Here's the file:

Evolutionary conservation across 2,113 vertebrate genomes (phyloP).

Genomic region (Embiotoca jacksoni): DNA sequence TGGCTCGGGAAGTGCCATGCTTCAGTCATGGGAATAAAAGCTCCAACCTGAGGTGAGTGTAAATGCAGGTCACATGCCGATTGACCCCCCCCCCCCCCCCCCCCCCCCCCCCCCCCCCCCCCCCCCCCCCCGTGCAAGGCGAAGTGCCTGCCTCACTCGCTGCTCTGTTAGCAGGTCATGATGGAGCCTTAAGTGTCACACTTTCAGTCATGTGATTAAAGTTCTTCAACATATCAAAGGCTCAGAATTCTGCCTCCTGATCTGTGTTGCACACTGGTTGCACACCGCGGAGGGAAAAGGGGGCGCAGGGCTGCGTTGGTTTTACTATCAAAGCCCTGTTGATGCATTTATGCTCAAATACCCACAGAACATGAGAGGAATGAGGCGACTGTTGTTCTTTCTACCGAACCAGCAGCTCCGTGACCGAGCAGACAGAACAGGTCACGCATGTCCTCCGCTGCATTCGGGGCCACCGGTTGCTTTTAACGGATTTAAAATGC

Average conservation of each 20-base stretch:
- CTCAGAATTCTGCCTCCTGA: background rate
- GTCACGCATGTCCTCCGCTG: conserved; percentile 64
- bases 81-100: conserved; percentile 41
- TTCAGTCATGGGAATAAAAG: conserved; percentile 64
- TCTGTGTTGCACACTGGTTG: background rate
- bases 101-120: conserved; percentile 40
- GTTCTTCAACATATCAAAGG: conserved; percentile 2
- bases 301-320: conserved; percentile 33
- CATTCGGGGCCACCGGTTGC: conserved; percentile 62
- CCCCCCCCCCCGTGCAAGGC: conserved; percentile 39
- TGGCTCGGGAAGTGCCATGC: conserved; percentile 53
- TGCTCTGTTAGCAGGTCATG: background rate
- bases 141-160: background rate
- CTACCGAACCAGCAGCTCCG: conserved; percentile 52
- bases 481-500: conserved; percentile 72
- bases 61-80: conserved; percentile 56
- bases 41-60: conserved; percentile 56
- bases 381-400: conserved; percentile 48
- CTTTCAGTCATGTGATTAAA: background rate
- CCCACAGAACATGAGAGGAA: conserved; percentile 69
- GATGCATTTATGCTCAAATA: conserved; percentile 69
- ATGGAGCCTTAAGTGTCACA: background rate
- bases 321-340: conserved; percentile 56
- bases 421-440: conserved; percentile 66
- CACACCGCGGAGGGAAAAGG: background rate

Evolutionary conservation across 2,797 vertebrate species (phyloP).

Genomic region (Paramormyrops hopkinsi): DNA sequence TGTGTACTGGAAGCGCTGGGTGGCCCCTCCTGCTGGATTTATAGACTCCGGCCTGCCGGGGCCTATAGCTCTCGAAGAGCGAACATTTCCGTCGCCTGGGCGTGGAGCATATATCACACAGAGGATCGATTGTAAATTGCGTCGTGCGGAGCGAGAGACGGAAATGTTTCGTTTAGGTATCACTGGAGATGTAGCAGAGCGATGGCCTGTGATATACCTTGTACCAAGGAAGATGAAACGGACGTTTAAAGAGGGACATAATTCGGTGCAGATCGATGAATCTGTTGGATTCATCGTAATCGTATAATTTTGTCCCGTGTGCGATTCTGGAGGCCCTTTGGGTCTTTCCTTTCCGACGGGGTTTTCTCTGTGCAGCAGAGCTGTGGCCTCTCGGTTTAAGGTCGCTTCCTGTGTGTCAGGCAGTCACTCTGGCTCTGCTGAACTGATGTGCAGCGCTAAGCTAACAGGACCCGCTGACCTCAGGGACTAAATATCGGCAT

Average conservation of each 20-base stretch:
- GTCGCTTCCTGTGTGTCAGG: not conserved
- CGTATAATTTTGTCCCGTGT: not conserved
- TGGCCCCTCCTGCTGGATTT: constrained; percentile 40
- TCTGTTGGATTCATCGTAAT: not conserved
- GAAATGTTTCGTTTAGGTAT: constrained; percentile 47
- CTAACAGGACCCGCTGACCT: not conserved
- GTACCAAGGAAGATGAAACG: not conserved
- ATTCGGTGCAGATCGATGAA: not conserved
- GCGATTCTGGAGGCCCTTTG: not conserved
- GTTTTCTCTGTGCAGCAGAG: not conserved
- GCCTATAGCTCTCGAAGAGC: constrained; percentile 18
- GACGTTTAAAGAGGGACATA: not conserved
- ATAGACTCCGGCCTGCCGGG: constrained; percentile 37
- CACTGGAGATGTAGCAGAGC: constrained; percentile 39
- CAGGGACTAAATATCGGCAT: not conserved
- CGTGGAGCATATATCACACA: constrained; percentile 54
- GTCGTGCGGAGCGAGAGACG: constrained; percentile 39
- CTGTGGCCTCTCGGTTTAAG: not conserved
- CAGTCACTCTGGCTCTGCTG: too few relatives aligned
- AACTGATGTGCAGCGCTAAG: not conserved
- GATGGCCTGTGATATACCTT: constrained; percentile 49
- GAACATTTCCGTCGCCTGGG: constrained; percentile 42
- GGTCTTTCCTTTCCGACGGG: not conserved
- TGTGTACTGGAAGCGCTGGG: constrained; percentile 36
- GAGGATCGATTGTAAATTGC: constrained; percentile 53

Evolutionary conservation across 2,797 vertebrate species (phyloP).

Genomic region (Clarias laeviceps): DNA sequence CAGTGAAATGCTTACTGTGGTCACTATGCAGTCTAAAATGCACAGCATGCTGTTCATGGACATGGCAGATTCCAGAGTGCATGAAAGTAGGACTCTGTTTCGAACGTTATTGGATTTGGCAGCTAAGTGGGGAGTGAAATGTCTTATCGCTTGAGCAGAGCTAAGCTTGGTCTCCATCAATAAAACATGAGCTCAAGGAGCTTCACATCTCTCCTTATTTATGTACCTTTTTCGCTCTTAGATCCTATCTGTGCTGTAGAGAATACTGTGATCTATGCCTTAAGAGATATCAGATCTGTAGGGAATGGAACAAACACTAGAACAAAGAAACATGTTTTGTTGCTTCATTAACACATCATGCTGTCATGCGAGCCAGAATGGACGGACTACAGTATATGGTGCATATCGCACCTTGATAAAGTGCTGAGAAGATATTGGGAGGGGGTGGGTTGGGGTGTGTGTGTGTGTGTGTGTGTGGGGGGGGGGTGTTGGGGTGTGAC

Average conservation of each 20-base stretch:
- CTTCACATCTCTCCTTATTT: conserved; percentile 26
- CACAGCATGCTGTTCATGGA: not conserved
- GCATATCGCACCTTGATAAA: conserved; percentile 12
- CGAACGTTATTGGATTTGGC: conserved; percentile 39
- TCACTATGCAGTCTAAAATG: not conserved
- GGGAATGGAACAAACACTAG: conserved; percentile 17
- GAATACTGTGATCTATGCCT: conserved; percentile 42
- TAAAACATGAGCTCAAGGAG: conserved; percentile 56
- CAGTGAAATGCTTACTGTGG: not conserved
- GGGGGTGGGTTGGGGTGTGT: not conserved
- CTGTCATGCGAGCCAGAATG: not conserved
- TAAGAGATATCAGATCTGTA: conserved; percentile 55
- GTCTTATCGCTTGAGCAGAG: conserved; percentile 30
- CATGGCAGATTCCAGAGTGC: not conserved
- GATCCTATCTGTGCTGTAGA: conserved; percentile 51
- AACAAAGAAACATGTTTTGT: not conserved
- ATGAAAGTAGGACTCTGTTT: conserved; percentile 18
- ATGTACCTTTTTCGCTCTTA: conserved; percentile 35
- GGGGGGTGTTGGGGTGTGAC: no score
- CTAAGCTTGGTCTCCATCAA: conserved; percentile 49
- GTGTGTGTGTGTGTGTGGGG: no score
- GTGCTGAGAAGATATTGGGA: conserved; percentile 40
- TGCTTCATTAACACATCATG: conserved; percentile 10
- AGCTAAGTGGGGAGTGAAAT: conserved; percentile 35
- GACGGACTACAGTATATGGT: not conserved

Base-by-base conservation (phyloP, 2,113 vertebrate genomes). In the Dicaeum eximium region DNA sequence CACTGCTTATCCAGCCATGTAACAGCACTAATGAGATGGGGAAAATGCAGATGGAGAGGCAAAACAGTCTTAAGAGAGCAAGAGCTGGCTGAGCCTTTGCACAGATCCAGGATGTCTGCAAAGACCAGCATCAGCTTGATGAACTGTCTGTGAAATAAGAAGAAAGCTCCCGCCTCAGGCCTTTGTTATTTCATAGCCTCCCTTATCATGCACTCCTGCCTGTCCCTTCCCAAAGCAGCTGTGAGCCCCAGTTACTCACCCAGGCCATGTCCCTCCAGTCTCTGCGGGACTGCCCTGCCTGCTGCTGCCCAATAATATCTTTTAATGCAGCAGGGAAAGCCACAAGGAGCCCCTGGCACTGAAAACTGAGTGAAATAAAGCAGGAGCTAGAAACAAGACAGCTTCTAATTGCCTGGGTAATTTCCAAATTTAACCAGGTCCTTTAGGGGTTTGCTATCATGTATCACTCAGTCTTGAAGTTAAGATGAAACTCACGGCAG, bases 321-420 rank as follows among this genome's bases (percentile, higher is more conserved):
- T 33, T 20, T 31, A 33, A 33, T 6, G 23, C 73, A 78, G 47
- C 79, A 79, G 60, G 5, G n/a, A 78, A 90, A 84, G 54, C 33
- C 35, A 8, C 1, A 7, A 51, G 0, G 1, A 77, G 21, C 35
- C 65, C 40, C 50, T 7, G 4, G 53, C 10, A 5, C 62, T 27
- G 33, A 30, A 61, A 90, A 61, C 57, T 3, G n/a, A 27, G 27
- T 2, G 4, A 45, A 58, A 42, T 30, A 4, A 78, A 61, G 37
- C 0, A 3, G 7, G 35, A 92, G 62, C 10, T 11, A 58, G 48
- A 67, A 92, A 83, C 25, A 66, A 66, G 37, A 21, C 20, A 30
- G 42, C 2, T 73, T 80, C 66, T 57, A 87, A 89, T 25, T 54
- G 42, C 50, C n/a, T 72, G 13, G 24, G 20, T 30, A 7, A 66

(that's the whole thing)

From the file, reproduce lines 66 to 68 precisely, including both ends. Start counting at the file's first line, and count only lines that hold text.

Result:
- GAATACTGTGATCTATGCCT: conserved; percentile 42
- TAAAACATGAGCTCAAGGAG: conserved; percentile 56
- CAGTGAAATGCTTACTGTGG: not conserved